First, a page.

Jason Eady's 'I Travel On' Takes A Deep, Restorative Breath
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Texas-based country singer-songwriter Jason Eady's I Travel On is the sound of a deep, restorative breath being taken, of wooden instruments pushing air around a room together in real time, of middle age as a source of strength instead of crisis. Now 13 years into his recording career, 43-year-old Eady is a grown-ass man assessing his world, not with angst or regret but with a palpable sense of satisfaction and self-worth.
Though it's Eady's seventh album (not counting a duo outing with his wife Courtney Patton), I Travel On marks the first time he's brought his road band into the recording studio. The decision turned out to be a crucial one. With an all-acoustic lineup, Eady and his band — plus guest dobro hotshot Rob Ickes — cut all the tunes live in the studio. The result is a record that feels so natural it should have "organic" stamped on its cover, and overflows with enough spontaneous energy to power a fleet of Ford pickups along with Eady's no-nonsense tunes.
Though Eady's been one of the most promising alt-country underdogs for a while now, I Travel On might best be termed ex-outlaw country. He's not the kind to boast about his hard-drinking ways, bad-ass attitude or the trail of broken hearts in his rearview mirror. Rather, he comes across here as the sort of outlaw who's left his hell-raising behind him and opted instead for the pleasures of the simple life.
It's not that everything is white picket fences and heart-shaped candy boxes here — whether strictly literal or partly metaphorical, the rising river in "Below the Waterline" is a fearsome force, and the woman fleeing her abuser in "She Had to Run" occupies some dark, intense territory. But in the main, the songs come from a place quietly collected enough to sometimes seem nearly Zen-like.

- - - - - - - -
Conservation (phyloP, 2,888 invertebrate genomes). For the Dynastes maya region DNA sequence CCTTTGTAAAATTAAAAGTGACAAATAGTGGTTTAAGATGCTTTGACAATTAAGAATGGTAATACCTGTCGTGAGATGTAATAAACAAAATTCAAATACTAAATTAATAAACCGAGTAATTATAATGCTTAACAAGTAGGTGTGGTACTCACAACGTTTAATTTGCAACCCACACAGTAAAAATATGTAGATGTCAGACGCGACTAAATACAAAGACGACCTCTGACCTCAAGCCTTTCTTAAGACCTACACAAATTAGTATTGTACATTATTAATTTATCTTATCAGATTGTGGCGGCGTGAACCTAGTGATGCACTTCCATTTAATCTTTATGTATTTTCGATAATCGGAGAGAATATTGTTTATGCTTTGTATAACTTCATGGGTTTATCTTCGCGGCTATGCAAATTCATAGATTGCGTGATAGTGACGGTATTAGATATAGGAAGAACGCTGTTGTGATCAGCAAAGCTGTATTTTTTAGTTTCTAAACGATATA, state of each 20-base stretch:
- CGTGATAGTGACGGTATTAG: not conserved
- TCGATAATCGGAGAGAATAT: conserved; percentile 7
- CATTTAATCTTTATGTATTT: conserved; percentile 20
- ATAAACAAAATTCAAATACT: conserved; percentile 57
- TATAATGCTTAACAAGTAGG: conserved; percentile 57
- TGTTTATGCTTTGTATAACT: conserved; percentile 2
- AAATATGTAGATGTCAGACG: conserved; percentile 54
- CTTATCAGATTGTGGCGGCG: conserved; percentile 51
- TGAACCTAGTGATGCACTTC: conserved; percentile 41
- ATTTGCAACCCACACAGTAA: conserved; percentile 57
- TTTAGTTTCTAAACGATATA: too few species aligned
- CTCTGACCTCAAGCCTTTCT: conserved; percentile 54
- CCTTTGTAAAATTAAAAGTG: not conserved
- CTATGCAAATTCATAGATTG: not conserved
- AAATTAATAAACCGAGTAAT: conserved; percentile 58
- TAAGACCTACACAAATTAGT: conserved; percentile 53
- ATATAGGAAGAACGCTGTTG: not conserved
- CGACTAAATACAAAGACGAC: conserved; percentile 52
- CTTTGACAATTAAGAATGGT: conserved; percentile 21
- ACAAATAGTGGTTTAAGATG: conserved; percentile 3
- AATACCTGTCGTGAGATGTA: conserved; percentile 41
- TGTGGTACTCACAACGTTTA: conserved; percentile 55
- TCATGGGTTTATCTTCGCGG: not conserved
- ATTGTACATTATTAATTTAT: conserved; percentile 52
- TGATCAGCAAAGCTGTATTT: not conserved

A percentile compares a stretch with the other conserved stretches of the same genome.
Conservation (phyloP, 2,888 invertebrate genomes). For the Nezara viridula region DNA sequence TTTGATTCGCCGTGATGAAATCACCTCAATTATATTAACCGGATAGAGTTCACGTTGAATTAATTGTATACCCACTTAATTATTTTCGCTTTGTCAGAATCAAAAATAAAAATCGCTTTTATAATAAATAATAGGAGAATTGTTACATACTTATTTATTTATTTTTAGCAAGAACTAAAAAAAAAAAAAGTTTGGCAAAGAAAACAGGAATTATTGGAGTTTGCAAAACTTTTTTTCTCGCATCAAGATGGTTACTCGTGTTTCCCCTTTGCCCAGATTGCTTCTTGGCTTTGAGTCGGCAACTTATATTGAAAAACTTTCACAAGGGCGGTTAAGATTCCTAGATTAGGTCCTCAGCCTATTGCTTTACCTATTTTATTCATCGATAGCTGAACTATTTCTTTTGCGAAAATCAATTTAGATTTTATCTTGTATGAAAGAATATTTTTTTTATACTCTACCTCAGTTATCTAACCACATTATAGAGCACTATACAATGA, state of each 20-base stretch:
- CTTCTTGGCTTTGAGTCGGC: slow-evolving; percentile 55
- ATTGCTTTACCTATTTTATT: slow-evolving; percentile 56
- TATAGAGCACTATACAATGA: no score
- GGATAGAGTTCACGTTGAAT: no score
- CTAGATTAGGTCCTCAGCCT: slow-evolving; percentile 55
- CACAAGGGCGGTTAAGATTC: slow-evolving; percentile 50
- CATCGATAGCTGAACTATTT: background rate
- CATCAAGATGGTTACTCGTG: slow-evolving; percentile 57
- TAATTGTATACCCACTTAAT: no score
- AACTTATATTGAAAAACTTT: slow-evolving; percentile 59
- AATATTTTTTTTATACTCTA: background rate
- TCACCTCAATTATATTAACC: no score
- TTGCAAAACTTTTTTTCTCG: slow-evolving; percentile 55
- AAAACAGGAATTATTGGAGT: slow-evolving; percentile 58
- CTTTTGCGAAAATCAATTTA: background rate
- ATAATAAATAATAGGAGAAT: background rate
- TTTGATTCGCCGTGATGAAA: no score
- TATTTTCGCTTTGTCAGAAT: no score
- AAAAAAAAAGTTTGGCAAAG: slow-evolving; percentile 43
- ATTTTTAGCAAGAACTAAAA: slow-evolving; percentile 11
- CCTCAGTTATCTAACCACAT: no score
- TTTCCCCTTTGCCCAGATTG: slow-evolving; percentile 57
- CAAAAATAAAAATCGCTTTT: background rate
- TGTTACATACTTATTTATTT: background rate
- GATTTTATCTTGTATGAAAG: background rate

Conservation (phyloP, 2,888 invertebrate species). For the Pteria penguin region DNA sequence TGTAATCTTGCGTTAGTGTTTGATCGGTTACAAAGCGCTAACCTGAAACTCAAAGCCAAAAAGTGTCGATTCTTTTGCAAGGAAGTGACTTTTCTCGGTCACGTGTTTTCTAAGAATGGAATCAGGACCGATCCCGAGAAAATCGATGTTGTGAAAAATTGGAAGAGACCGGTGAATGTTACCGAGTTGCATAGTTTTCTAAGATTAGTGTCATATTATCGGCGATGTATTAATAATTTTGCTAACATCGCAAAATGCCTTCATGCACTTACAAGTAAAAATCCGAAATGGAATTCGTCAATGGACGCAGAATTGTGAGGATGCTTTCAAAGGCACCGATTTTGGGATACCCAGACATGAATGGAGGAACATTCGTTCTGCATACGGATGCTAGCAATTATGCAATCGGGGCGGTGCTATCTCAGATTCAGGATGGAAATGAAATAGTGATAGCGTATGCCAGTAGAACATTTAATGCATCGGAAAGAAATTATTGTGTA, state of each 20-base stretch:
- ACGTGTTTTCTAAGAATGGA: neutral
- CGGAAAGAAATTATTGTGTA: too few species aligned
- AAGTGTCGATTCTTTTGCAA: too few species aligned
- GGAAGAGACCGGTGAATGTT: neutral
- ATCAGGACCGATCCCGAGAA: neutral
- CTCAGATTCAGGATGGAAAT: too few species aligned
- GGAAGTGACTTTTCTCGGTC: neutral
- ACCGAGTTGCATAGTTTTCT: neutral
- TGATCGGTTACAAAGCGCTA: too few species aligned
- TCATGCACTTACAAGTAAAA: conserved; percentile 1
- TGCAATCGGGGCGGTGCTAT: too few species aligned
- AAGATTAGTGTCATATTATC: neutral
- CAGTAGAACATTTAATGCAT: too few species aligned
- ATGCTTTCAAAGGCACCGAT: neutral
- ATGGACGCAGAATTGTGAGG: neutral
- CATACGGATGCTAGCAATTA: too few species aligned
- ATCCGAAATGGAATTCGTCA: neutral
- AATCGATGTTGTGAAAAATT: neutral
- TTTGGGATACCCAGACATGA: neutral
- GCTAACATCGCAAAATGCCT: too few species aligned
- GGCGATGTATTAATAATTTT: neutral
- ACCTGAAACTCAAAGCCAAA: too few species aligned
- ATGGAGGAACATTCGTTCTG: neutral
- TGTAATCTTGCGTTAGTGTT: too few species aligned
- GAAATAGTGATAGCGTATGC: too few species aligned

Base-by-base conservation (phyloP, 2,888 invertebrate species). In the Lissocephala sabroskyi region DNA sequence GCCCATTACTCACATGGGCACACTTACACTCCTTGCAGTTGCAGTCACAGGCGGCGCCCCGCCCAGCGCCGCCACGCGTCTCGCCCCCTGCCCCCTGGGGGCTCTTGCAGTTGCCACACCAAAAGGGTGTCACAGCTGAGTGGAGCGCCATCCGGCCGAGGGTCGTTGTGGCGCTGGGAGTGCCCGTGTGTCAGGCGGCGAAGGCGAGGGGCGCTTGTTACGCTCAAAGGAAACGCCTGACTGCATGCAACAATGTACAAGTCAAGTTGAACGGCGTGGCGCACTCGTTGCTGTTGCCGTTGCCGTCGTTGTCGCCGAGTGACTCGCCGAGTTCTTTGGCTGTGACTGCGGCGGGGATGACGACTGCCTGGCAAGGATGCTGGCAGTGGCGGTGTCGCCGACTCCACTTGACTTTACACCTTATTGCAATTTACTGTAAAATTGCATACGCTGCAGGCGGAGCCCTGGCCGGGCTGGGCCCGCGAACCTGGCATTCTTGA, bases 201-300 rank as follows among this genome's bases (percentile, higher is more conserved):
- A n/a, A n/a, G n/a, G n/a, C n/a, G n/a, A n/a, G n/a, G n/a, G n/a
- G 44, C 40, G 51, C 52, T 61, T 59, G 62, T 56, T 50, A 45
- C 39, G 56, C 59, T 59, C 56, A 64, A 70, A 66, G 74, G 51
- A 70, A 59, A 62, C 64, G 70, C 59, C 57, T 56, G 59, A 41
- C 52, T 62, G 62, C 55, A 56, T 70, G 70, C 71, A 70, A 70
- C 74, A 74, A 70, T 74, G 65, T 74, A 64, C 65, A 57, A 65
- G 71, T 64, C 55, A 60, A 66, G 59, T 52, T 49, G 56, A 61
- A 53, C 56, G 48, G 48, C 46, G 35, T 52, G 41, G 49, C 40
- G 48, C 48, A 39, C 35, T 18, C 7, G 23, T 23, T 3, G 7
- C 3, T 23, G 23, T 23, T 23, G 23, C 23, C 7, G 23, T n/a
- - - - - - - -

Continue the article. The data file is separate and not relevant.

I Travel On opens with a bittersweet farewell to the rough-and-rowdy ways of yore — bearing a thumping Waylon Jennings beat, "I Lost My Mind in Carolina" neither apologizes for the hedonistic past nor celebrates it, but ultimately embraces it simply as "the reason why I'm standing here today." It leads into the nice-and-easy lope of "Now or Never" with sassy, bluesy guitar and dobro licks framing a wry meditation on the hurtling passage of time.
That song's unhurried pace establishes a visceral feeling of poise and self-possession that's picked up in the next track. The light-footed ballad "Happy Man" finds a family man describing a contented life that bears a suspicious similarity to Eady's own and placing his existence firmly in the "win" column.
The travelogue of the sinuous, country-funking "That's Alright" overflows with cowboy Buddhism, as each stop along the way becomes the perfect place to be, while an offbeat, knuckle-busting guitar solo lends a loopy left-field touch. But the brisk bluegrass-flavored stomp "Pretty When I Die" feels like the philosophical core of the album. Amid speedy solos swapped around by the band, Eady unpacks one nugget of conspicuous emotional maturity after another. He opens himself to a yin yang perspective, singing, "I want to have it all, the good and the bad ... this life is the worst and the best I've ever had." But it's the song's closing lines that really tell the tale: "I want to have a story for every line around my eyes / I don't want to be pretty when I die."
Country music's not-so-secret weapon has always been its ability to address real-life adult issues in a way younger genres like rock and roll seldom dare, eschewing the impossible dream of eternal youth in favor of finding a way to grow up gracefully. In an era where mainstream country often abjures that ability in pursuit of a never-ending spring break tailgate party, the task is taken up mostly by mavericks like Eady. And there could be no more overt a denial of the feckless, careening "live fast, die young, leave a good-looking corpse" mindset than "Pretty When I Die," not to mentionI Travel On as a whole.
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